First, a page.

90 y.o. gay newlyweds on falling in love 72 years ago (video)

I wrote the other day about Vivian Boyack and Nonie Dubes of Iowa, ages 91 and 90, getting married the other day after 72 years of being a couple.



Well, the women did an interview with the Des Moines Register.


(Sorry, the Des Moines Register apparently thinks the year is 1999, and that it’s “nifty” to have the video below automatically auto-play because, you know, you’re too dumb to figure out how to push the play button. If anyone knows how to turn off the auto-play option, I’m listening.)

Follow me on Twitter: @aravosis | @americablog | @americabloggay | Facebook | Instagram | Google+ | LinkedIn. John Aravosis is the Executive Editor of AMERICAblog, which he founded in 2004. He has a joint law degree (JD) and masters in Foreign Service from Georgetown; and has worked in the US Senate, World Bank, Children's Defense Fund, the United Nations Development Programme, and as a stringer for the Economist. He is a frequent TV pundit, having appeared on the O'Reilly Factor, Hardball, World News Tonight, Nightline, AM Joy & Reliable Sources, among others. John lives in Washington, DC. .

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9 Responses to “90 y.o. gay newlyweds on falling in love 72 years ago (video)”

  1. ldfrmc says:

    Our 40th next year, ladies. You show there is always much to look forward to and back on. Thank you and congratulations.

    Yelling? Only over a loud commercial, if we can’t find the remote.

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  3. HelenRainier says:

    This is truly heartwarming!

  4. gratuitous says:

    That was so sweet it made my teeth hurt. “Don’t you start yellin’ at me just because we’re married now.”

  5. HeartlandLiberal says:

    Rabid dingos only begins to describe them.

    Our son is a homeless alcoholic living on the street. He had a student loan to go to a cooking school. He defaulted. He does not live here. We are not responsible for his debts.He is 47 years old, for $DEITY’s sake. The company that bought the loan would call us every week, and harass my wife, who usually answered the phone. No number of times telling them not to call, he was not here, etc, did any good. They would even try to threaten us with legal consequences for not helping them, implying we legally had to.

    My wife filed a formal complaint with the Indiana Attorney General, who proceeded to whack them up side the head. The calls stopped. I have to admit, that is one nice thing about living in this state, the Attorney General takes this stuff seriously. Recently I got a notice from their office that two junk faxers I had filed complaints about with full documentation got fined for several thousand dollars for faxing me multiple times. Made my day.

  6. BeccaM says:

    I heard this movement referred to as the Debt Jubilee. Turns out that most delinquent debt obligations can be bought for pennies on the dollar — which explains why it’s the lowest of the low who end up being the ones harassing people to pay up.

    By time you start getting the calls, whatever you owed your original creditor has already been sold to one of these sleazy debt collection companies. They know only a fraction of what they bought will result in money, but that’s why they go at it like a pack of rabid dingoes.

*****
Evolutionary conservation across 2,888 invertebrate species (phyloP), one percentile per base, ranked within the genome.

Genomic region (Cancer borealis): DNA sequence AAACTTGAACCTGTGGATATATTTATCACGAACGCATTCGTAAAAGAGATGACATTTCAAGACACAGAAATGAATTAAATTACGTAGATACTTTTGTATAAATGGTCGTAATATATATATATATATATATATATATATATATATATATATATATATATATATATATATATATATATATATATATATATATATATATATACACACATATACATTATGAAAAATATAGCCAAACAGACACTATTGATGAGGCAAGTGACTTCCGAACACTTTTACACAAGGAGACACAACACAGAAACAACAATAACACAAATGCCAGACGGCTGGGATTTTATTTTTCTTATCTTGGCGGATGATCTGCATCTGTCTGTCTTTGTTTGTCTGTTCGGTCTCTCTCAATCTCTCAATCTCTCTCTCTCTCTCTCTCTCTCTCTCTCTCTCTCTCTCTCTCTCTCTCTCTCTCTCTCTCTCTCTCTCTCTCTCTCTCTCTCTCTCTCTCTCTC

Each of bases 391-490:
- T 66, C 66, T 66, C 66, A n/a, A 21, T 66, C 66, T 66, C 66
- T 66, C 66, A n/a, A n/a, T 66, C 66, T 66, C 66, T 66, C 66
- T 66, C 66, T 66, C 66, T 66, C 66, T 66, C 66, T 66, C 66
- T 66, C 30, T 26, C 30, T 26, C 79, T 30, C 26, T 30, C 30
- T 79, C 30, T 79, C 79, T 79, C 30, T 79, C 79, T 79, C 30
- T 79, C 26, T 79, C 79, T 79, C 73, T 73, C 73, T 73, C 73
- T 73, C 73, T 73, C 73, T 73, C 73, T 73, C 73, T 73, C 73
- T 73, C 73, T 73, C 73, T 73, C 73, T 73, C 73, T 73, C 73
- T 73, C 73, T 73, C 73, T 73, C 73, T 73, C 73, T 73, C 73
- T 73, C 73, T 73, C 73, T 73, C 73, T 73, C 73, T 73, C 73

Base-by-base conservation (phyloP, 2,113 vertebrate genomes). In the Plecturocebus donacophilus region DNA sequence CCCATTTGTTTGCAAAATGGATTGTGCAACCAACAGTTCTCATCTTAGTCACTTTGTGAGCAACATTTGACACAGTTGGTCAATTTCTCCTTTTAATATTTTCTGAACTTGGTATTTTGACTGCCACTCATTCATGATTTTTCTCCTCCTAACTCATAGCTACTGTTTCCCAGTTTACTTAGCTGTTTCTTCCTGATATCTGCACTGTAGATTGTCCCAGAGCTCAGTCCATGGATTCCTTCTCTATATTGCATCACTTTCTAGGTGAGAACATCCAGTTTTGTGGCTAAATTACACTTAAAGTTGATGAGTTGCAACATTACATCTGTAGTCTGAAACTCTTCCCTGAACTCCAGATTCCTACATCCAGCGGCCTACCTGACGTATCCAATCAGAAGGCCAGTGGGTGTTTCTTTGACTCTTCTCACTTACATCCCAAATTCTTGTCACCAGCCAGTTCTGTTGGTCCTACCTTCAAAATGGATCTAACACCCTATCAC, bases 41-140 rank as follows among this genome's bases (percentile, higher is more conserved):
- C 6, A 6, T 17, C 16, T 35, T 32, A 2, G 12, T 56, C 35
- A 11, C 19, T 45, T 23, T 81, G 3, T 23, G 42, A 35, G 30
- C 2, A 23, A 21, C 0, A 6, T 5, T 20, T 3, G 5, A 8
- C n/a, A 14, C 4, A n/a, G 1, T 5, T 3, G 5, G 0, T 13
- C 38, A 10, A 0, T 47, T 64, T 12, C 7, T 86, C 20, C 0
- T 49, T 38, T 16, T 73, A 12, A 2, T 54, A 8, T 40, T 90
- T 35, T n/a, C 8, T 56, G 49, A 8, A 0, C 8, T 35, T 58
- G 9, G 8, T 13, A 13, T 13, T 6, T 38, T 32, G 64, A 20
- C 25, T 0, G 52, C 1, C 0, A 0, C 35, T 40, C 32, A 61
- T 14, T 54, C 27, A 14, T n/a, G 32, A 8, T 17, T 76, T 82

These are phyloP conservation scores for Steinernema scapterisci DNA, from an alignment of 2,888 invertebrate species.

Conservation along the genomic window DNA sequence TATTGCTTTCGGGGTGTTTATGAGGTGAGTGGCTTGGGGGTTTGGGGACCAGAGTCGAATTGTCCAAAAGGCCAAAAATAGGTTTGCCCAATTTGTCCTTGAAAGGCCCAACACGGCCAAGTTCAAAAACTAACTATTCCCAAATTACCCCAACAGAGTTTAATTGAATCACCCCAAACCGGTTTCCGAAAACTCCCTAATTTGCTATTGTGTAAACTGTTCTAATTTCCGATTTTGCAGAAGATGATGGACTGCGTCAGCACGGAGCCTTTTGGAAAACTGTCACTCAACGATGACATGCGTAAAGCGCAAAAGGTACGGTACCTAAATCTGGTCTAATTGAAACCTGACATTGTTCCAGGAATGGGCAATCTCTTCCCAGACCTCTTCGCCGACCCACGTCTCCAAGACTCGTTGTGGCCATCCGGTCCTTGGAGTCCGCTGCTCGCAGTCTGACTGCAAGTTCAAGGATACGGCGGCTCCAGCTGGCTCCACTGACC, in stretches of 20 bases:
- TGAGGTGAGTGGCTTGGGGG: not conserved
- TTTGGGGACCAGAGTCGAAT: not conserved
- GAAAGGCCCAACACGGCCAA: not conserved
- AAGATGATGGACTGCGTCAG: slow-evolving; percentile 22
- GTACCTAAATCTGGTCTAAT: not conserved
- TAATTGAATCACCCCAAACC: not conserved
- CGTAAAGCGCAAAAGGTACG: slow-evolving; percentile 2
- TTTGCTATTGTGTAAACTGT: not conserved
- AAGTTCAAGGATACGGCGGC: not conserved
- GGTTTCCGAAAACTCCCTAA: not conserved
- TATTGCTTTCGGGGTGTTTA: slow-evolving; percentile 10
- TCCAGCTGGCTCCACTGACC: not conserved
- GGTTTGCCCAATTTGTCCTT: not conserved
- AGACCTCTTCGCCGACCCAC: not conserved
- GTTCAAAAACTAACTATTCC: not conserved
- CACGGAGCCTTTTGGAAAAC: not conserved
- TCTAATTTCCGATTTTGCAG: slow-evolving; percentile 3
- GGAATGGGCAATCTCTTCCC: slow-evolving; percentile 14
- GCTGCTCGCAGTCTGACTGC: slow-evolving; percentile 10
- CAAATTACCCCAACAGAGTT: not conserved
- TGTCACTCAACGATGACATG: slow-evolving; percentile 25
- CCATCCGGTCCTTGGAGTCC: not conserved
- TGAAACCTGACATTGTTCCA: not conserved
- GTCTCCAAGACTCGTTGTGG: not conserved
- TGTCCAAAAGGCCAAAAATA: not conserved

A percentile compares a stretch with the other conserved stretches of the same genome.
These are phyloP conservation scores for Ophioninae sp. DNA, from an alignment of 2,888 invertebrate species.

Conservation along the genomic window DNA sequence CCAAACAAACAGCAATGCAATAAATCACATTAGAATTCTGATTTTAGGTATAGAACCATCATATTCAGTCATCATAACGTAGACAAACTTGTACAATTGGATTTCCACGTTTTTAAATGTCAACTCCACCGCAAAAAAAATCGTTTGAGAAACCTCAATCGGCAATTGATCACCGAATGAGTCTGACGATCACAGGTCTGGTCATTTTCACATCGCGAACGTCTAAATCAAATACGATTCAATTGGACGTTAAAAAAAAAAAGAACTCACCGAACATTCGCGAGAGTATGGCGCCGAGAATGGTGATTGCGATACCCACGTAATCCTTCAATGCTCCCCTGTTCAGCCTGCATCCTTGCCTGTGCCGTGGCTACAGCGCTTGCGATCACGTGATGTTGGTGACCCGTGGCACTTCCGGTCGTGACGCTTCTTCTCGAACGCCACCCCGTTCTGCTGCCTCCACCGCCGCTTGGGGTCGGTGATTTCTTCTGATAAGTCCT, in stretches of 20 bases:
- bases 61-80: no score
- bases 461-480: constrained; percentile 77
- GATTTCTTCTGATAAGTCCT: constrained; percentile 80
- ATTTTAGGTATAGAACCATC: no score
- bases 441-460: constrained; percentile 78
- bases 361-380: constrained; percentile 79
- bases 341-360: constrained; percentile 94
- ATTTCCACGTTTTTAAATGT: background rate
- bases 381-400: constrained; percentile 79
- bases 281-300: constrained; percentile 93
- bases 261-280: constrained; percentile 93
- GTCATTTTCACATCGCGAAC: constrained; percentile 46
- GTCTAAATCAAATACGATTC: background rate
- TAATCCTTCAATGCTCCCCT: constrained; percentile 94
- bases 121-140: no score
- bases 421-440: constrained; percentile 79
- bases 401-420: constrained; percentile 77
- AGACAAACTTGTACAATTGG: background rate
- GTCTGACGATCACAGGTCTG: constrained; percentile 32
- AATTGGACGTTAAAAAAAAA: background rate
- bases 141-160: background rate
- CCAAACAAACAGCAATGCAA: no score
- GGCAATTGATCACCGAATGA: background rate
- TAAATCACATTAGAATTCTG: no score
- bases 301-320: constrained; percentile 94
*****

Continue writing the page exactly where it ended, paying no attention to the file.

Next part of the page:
Anyway, someone got the bright idea: If, let’s say, $10k in debt can be bought for a few hundred dollars, why don’t we just do that, and then simply forgive it. At that point, the person who originally owed the money is free and clear. Originally, they seemed to be going mainly for medical debt, but it apparently they’ve bridged out into delinquent student loans, too.

    BTW, this works precisely because the system is structured so that you can’t buy your own debt and do this. But any unrelated stranger or company can.

  7. I hadn’t heard about that. That really. Is interesting.

  8. SkippyFlipjack says:

    Really nice!

    On another topic entirely — Check it out, Occupy Wall Street grew up! Tired of endless (but innovative!) group communication and playing camp-til-you-stink in urban settings, an offshoot group just banded together to raise funds to buy (and forgive) a small chunk of student loan debt. Awesome.

    Some 40 million Americans collectively owe nearly $1.3 trillion on their student loans. On Wednesday, a small group of volunteers announced they helped reduce unpaid student bills by a smidgen, thanks to public donations and a desire to help Americans live debt-free.

    Strike Debt, a group of anti-debt activists born out of the Occupy Wall Street movement, said it purchased $3.9 million in delinquent private student debt and immediately canceled it.
    Our long term goal is to end student debt, along with other forms of predatory lending. Access to vital common goods, like education and health care, must be available for free, as they are in almost every other wealthy country. To achieve this goal, debtors need to be able to organize together and use their debts as leverage.”


  9. bkmn says:

    Lovely ladies and lovely video.

    Happy for them but at the same time sad for those who are/were not so fortunate to see legal recognition of their relationships during their lifetimes.

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